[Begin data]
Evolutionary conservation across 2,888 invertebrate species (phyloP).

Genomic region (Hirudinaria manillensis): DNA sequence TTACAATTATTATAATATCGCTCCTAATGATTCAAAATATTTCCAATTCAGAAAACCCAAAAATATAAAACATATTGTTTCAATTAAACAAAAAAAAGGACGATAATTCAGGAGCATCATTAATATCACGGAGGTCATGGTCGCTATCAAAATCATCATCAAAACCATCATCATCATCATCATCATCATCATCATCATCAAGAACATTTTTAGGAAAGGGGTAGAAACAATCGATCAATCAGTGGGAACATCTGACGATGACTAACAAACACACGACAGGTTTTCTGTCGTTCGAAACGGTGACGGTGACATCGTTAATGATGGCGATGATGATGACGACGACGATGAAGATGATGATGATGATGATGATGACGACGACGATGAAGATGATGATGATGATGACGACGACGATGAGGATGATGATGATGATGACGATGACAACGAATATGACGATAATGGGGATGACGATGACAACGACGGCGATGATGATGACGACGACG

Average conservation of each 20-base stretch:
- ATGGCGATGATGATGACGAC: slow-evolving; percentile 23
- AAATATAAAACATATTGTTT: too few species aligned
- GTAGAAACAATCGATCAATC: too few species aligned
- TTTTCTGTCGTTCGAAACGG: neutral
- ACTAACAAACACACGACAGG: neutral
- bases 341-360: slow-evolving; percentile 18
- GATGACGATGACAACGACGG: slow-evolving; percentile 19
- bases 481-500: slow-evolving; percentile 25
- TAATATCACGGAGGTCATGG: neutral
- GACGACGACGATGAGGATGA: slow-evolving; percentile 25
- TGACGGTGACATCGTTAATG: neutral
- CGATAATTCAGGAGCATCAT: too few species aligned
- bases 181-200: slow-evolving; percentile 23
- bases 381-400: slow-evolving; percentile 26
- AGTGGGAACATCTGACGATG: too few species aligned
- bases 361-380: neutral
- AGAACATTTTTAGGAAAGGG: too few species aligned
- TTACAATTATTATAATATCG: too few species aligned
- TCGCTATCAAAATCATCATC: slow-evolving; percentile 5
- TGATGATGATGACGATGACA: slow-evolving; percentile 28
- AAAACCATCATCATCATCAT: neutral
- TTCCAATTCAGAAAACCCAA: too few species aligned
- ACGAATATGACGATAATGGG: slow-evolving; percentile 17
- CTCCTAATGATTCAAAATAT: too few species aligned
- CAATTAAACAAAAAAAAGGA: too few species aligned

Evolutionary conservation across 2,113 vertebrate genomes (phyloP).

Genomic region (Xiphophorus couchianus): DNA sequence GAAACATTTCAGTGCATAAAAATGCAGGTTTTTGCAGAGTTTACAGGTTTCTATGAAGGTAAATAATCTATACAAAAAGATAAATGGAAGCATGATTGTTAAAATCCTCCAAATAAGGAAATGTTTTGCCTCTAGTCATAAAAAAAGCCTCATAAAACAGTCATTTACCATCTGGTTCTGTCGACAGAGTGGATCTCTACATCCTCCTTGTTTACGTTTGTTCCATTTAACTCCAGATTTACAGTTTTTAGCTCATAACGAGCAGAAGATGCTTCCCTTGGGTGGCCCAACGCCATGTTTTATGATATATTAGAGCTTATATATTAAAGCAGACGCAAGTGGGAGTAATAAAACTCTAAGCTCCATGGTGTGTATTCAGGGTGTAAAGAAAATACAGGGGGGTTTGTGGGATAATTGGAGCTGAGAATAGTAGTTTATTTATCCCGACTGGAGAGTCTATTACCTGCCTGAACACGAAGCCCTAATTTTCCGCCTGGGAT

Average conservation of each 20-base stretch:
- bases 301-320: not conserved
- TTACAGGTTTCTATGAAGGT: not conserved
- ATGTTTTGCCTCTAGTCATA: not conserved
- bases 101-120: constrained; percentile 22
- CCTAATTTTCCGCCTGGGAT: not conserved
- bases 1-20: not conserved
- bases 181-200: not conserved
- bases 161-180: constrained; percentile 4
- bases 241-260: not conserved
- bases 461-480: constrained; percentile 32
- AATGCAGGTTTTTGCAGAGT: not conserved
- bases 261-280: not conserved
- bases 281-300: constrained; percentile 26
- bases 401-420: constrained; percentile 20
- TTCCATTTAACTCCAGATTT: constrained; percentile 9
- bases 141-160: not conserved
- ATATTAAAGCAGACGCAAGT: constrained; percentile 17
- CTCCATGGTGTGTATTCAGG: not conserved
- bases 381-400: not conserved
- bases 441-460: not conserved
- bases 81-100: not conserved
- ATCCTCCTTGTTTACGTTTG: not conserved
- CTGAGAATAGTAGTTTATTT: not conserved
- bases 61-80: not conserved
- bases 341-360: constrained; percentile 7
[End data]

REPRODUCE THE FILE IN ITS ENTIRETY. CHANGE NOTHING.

Evolutionary conservation across 2,888 invertebrate species (phyloP).

Genomic region (Hirudinaria manillensis): DNA sequence TTACAATTATTATAATATCGCTCCTAATGATTCAAAATATTTCCAATTCAGAAAACCCAAAAATATAAAACATATTGTTTCAATTAAACAAAAAAAAGGACGATAATTCAGGAGCATCATTAATATCACGGAGGTCATGGTCGCTATCAAAATCATCATCAAAACCATCATCATCATCATCATCATCATCATCATCATCAAGAACATTTTTAGGAAAGGGGTAGAAACAATCGATCAATCAGTGGGAACATCTGACGATGACTAACAAACACACGACAGGTTTTCTGTCGTTCGAAACGGTGACGGTGACATCGTTAATGATGGCGATGATGATGACGACGACGATGAAGATGATGATGATGATGATGATGACGACGACGATGAAGATGATGATGATGATGACGACGACGATGAGGATGATGATGATGATGACGATGACAACGAATATGACGATAATGGGGATGACGATGACAACGACGGCGATGATGATGACGACGACG

Average conservation of each 20-base stretch:
- ATGGCGATGATGATGACGAC: slow-evolving; percentile 23
- AAATATAAAACATATTGTTT: too few species aligned
- GTAGAAACAATCGATCAATC: too few species aligned
- TTTTCTGTCGTTCGAAACGG: neutral
- ACTAACAAACACACGACAGG: neutral
- bases 341-360: slow-evolving; percentile 18
- GATGACGATGACAACGACGG: slow-evolving; percentile 19
- bases 481-500: slow-evolving; percentile 25
- TAATATCACGGAGGTCATGG: neutral
- GACGACGACGATGAGGATGA: slow-evolving; percentile 25
- TGACGGTGACATCGTTAATG: neutral
- CGATAATTCAGGAGCATCAT: too few species aligned
- bases 181-200: slow-evolving; percentile 23
- bases 381-400: slow-evolving; percentile 26
- AGTGGGAACATCTGACGATG: too few species aligned
- bases 361-380: neutral
- AGAACATTTTTAGGAAAGGG: too few species aligned
- TTACAATTATTATAATATCG: too few species aligned
- TCGCTATCAAAATCATCATC: slow-evolving; percentile 5
- TGATGATGATGACGATGACA: slow-evolving; percentile 28
- AAAACCATCATCATCATCAT: neutral
- TTCCAATTCAGAAAACCCAA: too few species aligned
- ACGAATATGACGATAATGGG: slow-evolving; percentile 17
- CTCCTAATGATTCAAAATAT: too few species aligned
- CAATTAAACAAAAAAAAGGA: too few species aligned

Evolutionary conservation across 2,113 vertebrate genomes (phyloP).

Genomic region (Xiphophorus couchianus): DNA sequence GAAACATTTCAGTGCATAAAAATGCAGGTTTTTGCAGAGTTTACAGGTTTCTATGAAGGTAAATAATCTATACAAAAAGATAAATGGAAGCATGATTGTTAAAATCCTCCAAATAAGGAAATGTTTTGCCTCTAGTCATAAAAAAAGCCTCATAAAACAGTCATTTACCATCTGGTTCTGTCGACAGAGTGGATCTCTACATCCTCCTTGTTTACGTTTGTTCCATTTAACTCCAGATTTACAGTTTTTAGCTCATAACGAGCAGAAGATGCTTCCCTTGGGTGGCCCAACGCCATGTTTTATGATATATTAGAGCTTATATATTAAAGCAGACGCAAGTGGGAGTAATAAAACTCTAAGCTCCATGGTGTGTATTCAGGGTGTAAAGAAAATACAGGGGGGTTTGTGGGATAATTGGAGCTGAGAATAGTAGTTTATTTATCCCGACTGGAGAGTCTATTACCTGCCTGAACACGAAGCCCTAATTTTCCGCCTGGGAT

Average conservation of each 20-base stretch:
- bases 301-320: not conserved
- TTACAGGTTTCTATGAAGGT: not conserved
- ATGTTTTGCCTCTAGTCATA: not conserved
- bases 101-120: constrained; percentile 22
- CCTAATTTTCCGCCTGGGAT: not conserved
- bases 1-20: not conserved
- bases 181-200: not conserved
- bases 161-180: constrained; percentile 4
- bases 241-260: not conserved
- bases 461-480: constrained; percentile 32
- AATGCAGGTTTTTGCAGAGT: not conserved
- bases 261-280: not conserved
- bases 281-300: constrained; percentile 26
- bases 401-420: constrained; percentile 20
- TTCCATTTAACTCCAGATTT: constrained; percentile 9
- bases 141-160: not conserved
- ATATTAAAGCAGACGCAAGT: constrained; percentile 17
- CTCCATGGTGTGTATTCAGG: not conserved
- bases 381-400: not conserved
- bases 441-460: not conserved
- bases 81-100: not conserved
- ATCCTCCTTGTTTACGTTTG: not conserved
- CTGAGAATAGTAGTTTATTT: not conserved
- bases 61-80: not conserved
- bases 341-360: constrained; percentile 7